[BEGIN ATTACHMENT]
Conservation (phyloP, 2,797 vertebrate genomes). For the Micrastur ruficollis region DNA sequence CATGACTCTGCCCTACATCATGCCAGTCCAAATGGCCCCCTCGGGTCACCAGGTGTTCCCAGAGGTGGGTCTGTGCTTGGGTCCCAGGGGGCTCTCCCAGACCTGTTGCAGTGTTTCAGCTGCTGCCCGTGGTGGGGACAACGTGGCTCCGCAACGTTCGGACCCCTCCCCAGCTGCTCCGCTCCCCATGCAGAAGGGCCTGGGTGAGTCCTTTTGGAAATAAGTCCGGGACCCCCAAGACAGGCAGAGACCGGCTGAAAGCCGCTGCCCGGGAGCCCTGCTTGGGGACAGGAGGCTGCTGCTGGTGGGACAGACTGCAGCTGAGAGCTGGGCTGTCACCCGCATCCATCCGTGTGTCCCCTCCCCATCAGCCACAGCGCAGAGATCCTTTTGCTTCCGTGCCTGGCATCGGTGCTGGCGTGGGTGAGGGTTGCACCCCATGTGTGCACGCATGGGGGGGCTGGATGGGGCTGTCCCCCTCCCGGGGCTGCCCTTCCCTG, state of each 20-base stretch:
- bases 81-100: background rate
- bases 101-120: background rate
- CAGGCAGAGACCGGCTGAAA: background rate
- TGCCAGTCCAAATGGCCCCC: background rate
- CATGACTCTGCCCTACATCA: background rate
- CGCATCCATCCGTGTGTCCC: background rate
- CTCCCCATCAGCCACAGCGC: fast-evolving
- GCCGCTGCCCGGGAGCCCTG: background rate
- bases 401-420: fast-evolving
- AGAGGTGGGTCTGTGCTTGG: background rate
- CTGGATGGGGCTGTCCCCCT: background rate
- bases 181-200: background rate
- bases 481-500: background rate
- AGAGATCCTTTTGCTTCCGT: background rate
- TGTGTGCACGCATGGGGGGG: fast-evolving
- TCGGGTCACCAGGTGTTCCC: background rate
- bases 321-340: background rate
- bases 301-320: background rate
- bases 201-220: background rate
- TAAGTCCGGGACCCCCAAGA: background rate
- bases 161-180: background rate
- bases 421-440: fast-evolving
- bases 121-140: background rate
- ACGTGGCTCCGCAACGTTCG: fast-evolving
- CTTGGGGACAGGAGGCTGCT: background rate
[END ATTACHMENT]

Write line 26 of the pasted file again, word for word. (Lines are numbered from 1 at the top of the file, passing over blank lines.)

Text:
- CTTGGGGACAGGAGGCTGCT: background rate